B.C. Education Minister Rob Fleming says “most students” will return to the classroom in September.
“We know schools can safely reopen if community transmission is low,” B.C. Provincial Health Office Bonnie Henry said at a Wednesday (July 29) news conference with Fleming.
She said students will be divided into “learning groups” of student and staff that primarily only interact with each other throughout the school year.
For elementary students, those groups will be made up of about 60 people, although Henry emphasized they will not all be in the same classroom.
Secondary schools will see learning groups of up to 120 people.
Henry added that despite the large size of the groups, not everyone will have contact with each other each day.
“When September comes, I ask families, employers to please continue to be flexible,” she said, acknowledging that authorities expect COVID-19 cases will occur but the goal is to minimize the risk of transmission.
Henry said older students will be able to better recognized if they have symptoms of COVID-19 and practice hygiene while in large groups.
The B.C. government is earmarking $45.6 million in additional funding to enhance cleaning regimes and hire more cleaning staff.
Fleming said masks will not be mandatory but some of the funding will go towards providing reusable masks for instances in which physical distancing is not possible.
B.C. Teachers’ Federation (BCTF) president Teri Mooring said excellent work has been done with restart planning by the province’s steering committee and a number of working groups.
“But this announcement misses the mark on several critical components and should go back to those working groups,” she said in a statement.
“Bringing everyone back all at once, even with some version of a cohort model, on the first day after the Labour Day long weekend, is too much too soon given the many unanswered questions in today’s announcement.”
The BCTF has two representatives on the Ministry of Education’s steering committee and 25 teachers on the working groups.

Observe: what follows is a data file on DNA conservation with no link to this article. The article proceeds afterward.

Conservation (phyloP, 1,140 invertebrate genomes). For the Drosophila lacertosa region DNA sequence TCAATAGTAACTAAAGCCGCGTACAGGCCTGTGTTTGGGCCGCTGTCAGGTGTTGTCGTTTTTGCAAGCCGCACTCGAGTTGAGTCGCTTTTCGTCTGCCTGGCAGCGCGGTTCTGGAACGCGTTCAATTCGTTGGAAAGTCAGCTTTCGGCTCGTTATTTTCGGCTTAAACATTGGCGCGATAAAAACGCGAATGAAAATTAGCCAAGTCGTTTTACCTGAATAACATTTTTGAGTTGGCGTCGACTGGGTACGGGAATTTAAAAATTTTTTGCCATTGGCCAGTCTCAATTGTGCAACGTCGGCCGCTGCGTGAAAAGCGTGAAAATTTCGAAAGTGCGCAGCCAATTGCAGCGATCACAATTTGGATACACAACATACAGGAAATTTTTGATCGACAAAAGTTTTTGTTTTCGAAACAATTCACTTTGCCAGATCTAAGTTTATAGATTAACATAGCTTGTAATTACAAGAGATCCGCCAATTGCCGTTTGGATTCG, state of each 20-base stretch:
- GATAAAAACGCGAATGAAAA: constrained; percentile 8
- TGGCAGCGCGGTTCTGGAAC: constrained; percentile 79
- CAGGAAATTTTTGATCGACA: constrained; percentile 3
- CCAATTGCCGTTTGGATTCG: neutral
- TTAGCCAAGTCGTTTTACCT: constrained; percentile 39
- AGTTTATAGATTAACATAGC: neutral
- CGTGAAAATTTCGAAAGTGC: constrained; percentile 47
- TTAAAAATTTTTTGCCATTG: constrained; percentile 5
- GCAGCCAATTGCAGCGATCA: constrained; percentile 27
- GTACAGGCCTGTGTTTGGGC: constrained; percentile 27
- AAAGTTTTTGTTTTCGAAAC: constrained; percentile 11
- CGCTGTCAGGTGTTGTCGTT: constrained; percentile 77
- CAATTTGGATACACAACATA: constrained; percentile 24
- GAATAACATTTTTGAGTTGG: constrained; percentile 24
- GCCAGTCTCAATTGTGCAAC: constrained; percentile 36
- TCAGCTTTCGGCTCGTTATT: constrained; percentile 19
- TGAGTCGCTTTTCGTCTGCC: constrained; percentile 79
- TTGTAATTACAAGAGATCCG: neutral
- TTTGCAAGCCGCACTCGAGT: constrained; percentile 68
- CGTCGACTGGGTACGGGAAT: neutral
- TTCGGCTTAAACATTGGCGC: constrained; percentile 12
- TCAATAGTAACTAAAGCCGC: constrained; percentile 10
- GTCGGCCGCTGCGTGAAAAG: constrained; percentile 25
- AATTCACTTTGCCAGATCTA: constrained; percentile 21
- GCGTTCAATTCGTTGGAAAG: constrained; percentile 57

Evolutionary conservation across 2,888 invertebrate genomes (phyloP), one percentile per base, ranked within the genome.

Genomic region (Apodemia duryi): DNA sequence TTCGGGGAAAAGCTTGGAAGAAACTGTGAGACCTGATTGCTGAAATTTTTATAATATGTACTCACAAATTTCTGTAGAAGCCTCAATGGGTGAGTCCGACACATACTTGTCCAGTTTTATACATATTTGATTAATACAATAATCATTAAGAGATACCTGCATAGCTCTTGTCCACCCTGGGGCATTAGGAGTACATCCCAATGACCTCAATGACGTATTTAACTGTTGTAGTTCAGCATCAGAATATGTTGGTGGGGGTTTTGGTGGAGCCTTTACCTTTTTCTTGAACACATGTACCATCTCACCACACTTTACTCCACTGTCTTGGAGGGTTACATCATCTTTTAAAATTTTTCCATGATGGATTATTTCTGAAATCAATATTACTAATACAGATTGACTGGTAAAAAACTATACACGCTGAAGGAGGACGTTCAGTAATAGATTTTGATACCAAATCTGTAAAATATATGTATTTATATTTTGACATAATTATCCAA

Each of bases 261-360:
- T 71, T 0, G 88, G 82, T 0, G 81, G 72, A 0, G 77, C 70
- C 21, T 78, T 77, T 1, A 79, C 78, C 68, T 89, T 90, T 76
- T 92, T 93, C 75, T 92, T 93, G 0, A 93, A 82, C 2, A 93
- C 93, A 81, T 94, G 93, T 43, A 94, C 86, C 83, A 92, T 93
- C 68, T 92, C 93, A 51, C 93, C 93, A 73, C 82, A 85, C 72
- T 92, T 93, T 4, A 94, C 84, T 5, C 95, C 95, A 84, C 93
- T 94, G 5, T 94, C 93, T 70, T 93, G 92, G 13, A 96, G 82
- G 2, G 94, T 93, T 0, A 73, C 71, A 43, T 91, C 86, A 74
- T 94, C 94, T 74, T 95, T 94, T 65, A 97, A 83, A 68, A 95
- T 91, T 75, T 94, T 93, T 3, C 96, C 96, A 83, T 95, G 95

The union said it wants more collaboration at the local level between school districts and local unions, health and safety measures tested and in place before staff and students return to schools, time in September for teach to prep for the new measures and smaller classes.
The BCTF is also calling for more clarity around learning groups and how teachers’ health will be maintained through this model.
B.C. K-12 students returned to classrooms in June on a part-time, voluntarily basis.
Kindergartners to Grade 5 students were permitted to attend school half-time, while Grade 6-12 students could return for the equivalent of one day a week.
The first week of June brought in 157,000 students — about 30% of the province's K-12 population.
By the end of the school year, Fleming said that number grew to about 200,000 students.
“Data has shown that children and youth are at a much lower risk of becoming infected with COVID-19, and if they become infected, they generally have milder symptoms,” Ingrid Tyler, medical health officer for the Fraser Health Authority, stated in a May 27 letter to parents and staff.
“Children primarily get sick from other household members, and not from school settings. There is also no conclusive evidence that children who are asymptomatic pose a risk to other children or to adults.”
A July summary of Surrey School District’s safety plans for Phase 3 sees schools abiding by guidelines provided by WorkSafeBC and the Ministry of Education.
The plans include physical-distancing measures that see workstations separated by 2 metres or else a partition, as well as visibly posted occupancy limits in common spaces.
Washrooms, classrooms, water fountains and high-touch surfaces such as doorknobs and keyboards are to be cleaned twice a day.
Coffee makers and shared utensils have also been removed to make cleaning easier.
Parents and visitors are also not to be permitted within buildings except when prior approval is granted.
The district’s return to work policy requires any employees or students showing symptoms of COVID-19 to refrain from entering school property.
Meanwhile, Surrey School District also issued COVID-19-related accommodation forms for employees to submit to doctors in the event they feel unable to return to work at a school.
The forms ask doctors to outline what’s preventing a worker from working, as it relates to COVID-19.
Questions include the start date of a condition that prevents a return to the workplace as well as the limitations or restrictions that would prevent a worker from performing regular duties.
More to come …